With just one trim available, pricing is a simple affair. You'll pay the least for the FWD-equipped CX-3 Sport that has an MSRP of $20,640, bookended by the FWD-equipped Hyundai Kona's $20,100 asking price and the Honda HR-V's base price of $20,820. It wouldn't be fair to call the Sport a "base model", though, as it's the only one in the lineup, but it offers arguably more value than similarly priced models from rivals. The AWD Mazda CX-3 costs a little more, upping the price to $22,040. Both mentioned prices exclude the $1,100 destination fee as well as any taxes, licensing, or registration.
The number of Mazda CX-3 models has been reduced from three to one for 2020. However, two configurations are available - either front-wheel-drive or all-wheel-drive. The subcompact crossover plays host to a naturally-aspirated 2.0-liter four-cylinder engine coupled with a six-speed automatic transmission to row the gears.
The CX-3 Sport has a good amount of convenience features that include 16-inch wheels, keyless entry, push-button start, and a tilt and telescopic multifunction steering wheel. A six-way manually adjustable driver's seat is also included, followed by automatic climate control and a 12V power outlet. A seven-inch touchscreen enables full smartphone integration including Apple CarPlay and Android Auto along with AM/FM radio, Bluetooth streaming, one USB port, and an aux input. A six-speaker sound system is standard.
Impressive safety features boasted by the CX-3 are inclusive of a rearview camera, cruise control, blind spot monitoring, and rear cross-traffic-alert. Lane departure warning is also standard along with hill launch assist, smart brake support with collision warning and pedestrian monitoring.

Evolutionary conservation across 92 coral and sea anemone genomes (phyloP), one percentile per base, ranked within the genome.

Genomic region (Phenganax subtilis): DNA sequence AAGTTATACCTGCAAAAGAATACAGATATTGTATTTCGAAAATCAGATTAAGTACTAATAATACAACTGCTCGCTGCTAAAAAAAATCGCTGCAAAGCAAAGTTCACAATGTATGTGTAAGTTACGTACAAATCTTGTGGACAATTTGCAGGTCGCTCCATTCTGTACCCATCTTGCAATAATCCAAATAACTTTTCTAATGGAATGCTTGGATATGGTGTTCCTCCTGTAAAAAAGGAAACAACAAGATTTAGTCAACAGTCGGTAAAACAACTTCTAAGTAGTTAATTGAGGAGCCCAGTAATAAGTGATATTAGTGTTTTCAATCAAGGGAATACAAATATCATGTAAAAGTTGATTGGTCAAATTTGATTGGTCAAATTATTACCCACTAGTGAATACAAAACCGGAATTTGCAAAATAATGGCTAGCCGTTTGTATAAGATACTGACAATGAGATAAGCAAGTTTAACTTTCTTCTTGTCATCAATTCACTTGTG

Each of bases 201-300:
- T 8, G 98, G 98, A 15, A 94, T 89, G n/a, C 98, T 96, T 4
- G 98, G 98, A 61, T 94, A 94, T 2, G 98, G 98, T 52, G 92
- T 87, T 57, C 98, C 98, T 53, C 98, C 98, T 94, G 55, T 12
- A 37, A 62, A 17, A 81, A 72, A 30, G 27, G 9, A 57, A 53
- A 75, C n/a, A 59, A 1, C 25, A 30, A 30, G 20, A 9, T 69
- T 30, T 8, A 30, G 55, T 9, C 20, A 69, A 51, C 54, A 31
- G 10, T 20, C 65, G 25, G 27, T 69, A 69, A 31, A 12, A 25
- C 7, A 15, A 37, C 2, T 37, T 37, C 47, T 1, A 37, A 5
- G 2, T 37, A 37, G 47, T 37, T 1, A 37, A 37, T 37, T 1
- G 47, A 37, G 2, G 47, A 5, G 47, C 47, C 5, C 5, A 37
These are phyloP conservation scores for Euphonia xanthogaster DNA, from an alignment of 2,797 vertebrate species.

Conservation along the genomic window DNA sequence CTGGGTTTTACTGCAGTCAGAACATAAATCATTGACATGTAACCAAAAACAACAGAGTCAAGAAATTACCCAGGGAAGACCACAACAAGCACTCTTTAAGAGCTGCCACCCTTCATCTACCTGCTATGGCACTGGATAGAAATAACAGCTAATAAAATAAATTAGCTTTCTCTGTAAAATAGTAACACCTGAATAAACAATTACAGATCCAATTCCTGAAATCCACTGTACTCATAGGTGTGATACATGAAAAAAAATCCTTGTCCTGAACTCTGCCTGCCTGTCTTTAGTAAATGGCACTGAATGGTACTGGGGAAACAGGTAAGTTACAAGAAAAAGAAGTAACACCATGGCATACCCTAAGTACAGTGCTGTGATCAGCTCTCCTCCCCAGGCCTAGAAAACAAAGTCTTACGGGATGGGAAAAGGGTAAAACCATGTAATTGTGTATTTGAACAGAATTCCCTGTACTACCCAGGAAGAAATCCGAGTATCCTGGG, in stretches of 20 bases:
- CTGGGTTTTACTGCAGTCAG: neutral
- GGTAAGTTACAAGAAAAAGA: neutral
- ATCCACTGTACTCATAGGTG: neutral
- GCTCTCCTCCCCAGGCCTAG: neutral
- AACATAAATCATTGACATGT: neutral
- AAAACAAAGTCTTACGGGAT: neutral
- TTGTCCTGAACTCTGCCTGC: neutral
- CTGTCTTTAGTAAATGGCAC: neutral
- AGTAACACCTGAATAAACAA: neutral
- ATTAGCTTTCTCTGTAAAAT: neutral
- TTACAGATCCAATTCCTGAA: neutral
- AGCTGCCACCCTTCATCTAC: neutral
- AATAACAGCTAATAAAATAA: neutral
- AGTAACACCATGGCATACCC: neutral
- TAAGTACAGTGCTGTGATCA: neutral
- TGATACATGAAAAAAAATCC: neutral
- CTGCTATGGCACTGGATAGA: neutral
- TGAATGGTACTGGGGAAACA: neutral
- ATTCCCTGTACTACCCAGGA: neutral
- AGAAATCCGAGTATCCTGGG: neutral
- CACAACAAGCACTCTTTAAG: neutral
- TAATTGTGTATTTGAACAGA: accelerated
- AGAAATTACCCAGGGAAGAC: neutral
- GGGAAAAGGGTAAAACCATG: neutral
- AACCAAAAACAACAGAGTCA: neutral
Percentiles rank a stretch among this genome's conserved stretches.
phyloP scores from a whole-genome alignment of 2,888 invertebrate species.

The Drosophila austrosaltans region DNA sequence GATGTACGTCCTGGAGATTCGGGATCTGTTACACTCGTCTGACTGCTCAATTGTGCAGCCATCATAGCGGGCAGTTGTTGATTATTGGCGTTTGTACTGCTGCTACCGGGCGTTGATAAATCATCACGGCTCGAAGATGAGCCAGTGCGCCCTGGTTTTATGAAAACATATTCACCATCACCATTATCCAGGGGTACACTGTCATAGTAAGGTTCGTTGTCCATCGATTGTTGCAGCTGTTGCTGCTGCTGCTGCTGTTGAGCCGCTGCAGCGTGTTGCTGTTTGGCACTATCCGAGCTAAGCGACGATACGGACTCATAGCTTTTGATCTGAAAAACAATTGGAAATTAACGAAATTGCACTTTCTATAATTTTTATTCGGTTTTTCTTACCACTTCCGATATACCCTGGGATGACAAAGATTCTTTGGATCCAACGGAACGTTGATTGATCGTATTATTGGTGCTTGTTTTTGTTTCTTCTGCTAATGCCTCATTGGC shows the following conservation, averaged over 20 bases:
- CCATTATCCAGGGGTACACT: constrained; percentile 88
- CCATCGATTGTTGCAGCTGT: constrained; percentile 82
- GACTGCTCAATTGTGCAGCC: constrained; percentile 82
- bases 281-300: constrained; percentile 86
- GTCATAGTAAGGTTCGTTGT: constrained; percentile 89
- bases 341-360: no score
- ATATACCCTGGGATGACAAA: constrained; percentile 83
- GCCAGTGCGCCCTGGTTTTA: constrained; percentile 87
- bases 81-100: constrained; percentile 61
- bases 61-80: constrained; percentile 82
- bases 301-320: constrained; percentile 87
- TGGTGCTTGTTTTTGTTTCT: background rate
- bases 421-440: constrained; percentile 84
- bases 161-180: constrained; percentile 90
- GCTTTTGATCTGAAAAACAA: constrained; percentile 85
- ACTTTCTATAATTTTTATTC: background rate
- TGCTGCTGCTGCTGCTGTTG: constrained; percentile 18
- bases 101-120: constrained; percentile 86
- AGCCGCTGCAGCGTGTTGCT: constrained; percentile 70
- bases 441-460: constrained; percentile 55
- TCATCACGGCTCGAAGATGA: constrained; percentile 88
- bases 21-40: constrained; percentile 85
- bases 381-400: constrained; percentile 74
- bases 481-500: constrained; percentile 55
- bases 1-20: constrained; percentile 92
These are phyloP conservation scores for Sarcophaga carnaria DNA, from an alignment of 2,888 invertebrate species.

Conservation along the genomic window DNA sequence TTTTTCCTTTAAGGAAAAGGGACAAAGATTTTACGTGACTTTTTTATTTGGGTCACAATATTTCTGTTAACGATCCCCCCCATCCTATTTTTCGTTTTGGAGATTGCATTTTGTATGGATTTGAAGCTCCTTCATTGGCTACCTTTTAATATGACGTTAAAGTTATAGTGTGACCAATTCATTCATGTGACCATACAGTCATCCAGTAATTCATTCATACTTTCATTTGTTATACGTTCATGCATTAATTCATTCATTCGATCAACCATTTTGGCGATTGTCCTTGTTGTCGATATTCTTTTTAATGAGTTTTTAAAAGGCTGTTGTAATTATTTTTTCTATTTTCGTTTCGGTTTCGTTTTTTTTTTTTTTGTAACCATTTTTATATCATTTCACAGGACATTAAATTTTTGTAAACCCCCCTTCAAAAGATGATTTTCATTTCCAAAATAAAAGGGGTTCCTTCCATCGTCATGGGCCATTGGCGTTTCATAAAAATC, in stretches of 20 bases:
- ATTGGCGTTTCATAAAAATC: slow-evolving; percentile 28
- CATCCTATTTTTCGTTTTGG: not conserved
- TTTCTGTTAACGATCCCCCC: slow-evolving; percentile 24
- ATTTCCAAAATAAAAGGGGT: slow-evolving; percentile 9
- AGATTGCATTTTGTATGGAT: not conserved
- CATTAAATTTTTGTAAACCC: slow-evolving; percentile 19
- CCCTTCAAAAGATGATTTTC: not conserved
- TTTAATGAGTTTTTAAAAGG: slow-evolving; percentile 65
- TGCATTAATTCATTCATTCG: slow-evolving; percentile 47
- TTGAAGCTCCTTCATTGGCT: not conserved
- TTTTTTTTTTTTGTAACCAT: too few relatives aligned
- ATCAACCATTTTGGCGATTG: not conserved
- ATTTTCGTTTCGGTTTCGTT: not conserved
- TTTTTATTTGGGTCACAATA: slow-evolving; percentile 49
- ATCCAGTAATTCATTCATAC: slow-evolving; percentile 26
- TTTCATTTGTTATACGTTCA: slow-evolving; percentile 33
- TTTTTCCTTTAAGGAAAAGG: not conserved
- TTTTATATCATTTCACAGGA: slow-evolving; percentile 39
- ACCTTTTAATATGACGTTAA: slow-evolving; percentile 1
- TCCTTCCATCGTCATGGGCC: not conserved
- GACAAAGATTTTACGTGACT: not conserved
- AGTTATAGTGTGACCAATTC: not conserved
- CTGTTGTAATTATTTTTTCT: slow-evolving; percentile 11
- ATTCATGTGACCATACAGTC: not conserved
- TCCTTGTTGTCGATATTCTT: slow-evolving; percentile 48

Strangely, not many additional packages are available for the CX-3. This is probably due to the fact that most features that were additionally available on last year's model are now standard on the sole trim of the lineup. There are a few standalone options however, and these include the rear parking sensors for $500 and front and rear bumper trim package for $525 for some extra exterior style. A frameless auto-dimming rearview mirror is available for $325 and this also adds a Homelink system.
Picking your new Mazda CX-3 has never been easier than it is now, with just one model to choose from and very limited additional options. What we would recommend is opting for FWD and adding the Soul Red Crystal exterior paint for $595 - it adds even more attitude to the already peppy CX-3. If you want to improve its exterior appearance even further, the front and rear bumper package adds some more attractive front and rear lower fascia. Add the $500 parking sensors for good measure. Overall, the CX-3 is pretty impressive as is, and with all these options ticked, it will set you back around $23,360.
The CX-siblings share obvious DNA in terms of styling and interiors, but their goals are very different. While the CX-3 is aimed at the younger market, the CX-5 will likely appeal to a more mature market with bigger families to consider, although it is impressive and fun to drive in its own right. In terms of size, the CX-5 is much larger and with that, offers less frugal EPA estimates of 25/31/28 mpg. It will manage five occupants a lot more easily than the CX-3 can, and has a more powerful 187 horsepower standard engine (250-hp optional turbo motor) along with some added plushness in the form of leather upholstery. It's not as fun to drive as the CX-3, though, and its bigger size is obvious from behind the wheel. Both have their merits and offer a similar suite of standard conveniences, and the CX-3 is a good choice for a young family - but the CX-5 will win the battle in terms of how much luxury, space, and power it provides.
The HR-V and CX-3 share a segment, but couldn't be further apart. The former focuses on practicality and offers significantly more cargo space with its seats folded, but what it offers in space, it lacks in luxury. The HR-V's interior can't hold a candle to the one found in the CX-3, and cheap materials have been used to put the entire cabin together. The Honda also falls behind the competition in terms of standard features, lacking full smartphone integration as standard along with a few safety features. The HR-V is a true utilitarian, where the CX-3 packs luxury into a much smaller place. If you're known for planning long camping trips with the family, the Honda will be the better choice, but if your main priority is a crossover that can get the kids to school, the CX-3 would be the one to go for.
Check out some informative Mazda CX-3 video reviews below.